Former 2006 Bar President Hank Coxe describes Stewart, who was leading the YLD during the same term, as a rare contemplator in a world full of talkers. A big-picture kind of guy, Stewart doesn't dwell on the minutiae. Instead, he hangs back to listen to what's going on beyond the details. "I think he'll do an excellent job as president because people will listen to what he has to say," Coxe added. "He has an excellent understanding and appreciation of people."
Part of that deep understanding relates to Stewart's widely known talent for making people laugh.
"I can be pretty intense," says Stewart reflectively. But in a subtle way, the new Bar president can lighten the mood, not only with his wry jokes, but with his footwear. A true Floridian, there's always an accessible pair of flip flops on hand. "I will change into my flip flops as soon as I can," he admits, even with formal wear. Coleman laughs when he thinks about his friend's habit.
"He's transitioned to socks and shoes," Coleman chuckles. Lately, Stewart has been collecting novelty socks at tech shows and showing them off underneath his pant legs. A popular pair feature the face of U.S. President George Washington, which Stewart wore to the board's out-of-state meeting in D.C. The amusing socks might even show up on Stewart's social media accounts, where on his Twitter bio he describes himself as an "X-Luddite turned LegalTech geek!"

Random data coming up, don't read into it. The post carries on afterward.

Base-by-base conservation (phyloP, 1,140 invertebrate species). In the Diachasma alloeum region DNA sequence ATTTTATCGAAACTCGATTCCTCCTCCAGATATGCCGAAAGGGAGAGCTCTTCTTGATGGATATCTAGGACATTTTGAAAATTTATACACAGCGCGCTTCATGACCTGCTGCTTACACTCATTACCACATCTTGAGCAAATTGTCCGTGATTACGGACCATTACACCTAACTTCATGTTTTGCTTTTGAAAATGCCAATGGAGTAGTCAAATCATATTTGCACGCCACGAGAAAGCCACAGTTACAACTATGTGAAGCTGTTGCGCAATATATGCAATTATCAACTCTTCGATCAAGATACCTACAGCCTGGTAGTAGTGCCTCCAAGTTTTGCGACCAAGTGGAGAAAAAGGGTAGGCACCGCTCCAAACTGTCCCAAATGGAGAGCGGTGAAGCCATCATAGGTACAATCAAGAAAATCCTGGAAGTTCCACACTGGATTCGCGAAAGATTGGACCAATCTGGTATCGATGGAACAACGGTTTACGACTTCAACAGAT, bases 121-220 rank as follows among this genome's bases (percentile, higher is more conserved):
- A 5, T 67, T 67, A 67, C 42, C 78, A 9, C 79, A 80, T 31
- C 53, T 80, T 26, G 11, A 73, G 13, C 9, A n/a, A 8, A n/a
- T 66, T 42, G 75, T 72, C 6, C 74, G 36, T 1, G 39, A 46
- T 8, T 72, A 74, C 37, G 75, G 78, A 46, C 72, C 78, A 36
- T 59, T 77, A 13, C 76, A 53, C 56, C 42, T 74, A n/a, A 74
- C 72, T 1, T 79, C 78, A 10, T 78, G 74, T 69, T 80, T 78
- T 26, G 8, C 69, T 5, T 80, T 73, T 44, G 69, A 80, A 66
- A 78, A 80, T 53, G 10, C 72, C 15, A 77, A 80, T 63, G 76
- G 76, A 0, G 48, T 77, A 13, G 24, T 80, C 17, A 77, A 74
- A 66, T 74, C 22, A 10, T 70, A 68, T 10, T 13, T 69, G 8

"I try not to wear ties at all," Stewart confesses when comparing himself to his father--a lawyer who regularly wears a bow tie. The single father of a 15-year-old daughter, Mary-Claire, doesn't take himself too seriously.
"I'm very casual. But that belies a lot of intensity that I have underneath," he admits.
Focused and introspective, others wait until the end of debates to hear what Stewart has to say.
"People seek and value his advice," observes 2010 Bar President Mayanne Downs, who was initially drawn to Stewart's keen sense of humor. His quiet wit, she says, is a lost art among peers who often take themselves too seriously. "John is a go-to person. It's an ultimate compliment when people really want your point of view.... John never makes anything about himself. He's not craving the limelight or attention."
Twinkle in His Eye
Although colleagues admire Stewart's reputation for handling any task thrown his way--and his propensity to sit back and reflect on an issue without over-talking--a prominent feature of the new Bar president's personality is the ability to make fun of himself.
"He has a twinkle in his eye because he knows he's been funny," says 2011 Bar President Scott Hawkins, who is so accustomed to Stewart's sense of humor, he will immediately begin to chuckle in anticipation of witty comments when Stewart stands up to say anything at all.
"He had us in stitches. I think I spilled my drink," 2005 Bar President Alan Bookman recalled about dinner one evening with his wife, Stewart, and friends. "He's a good man. He's funny, he's bright, he's articulate, and, most importantly, a lot of fun."
At the board's year-end...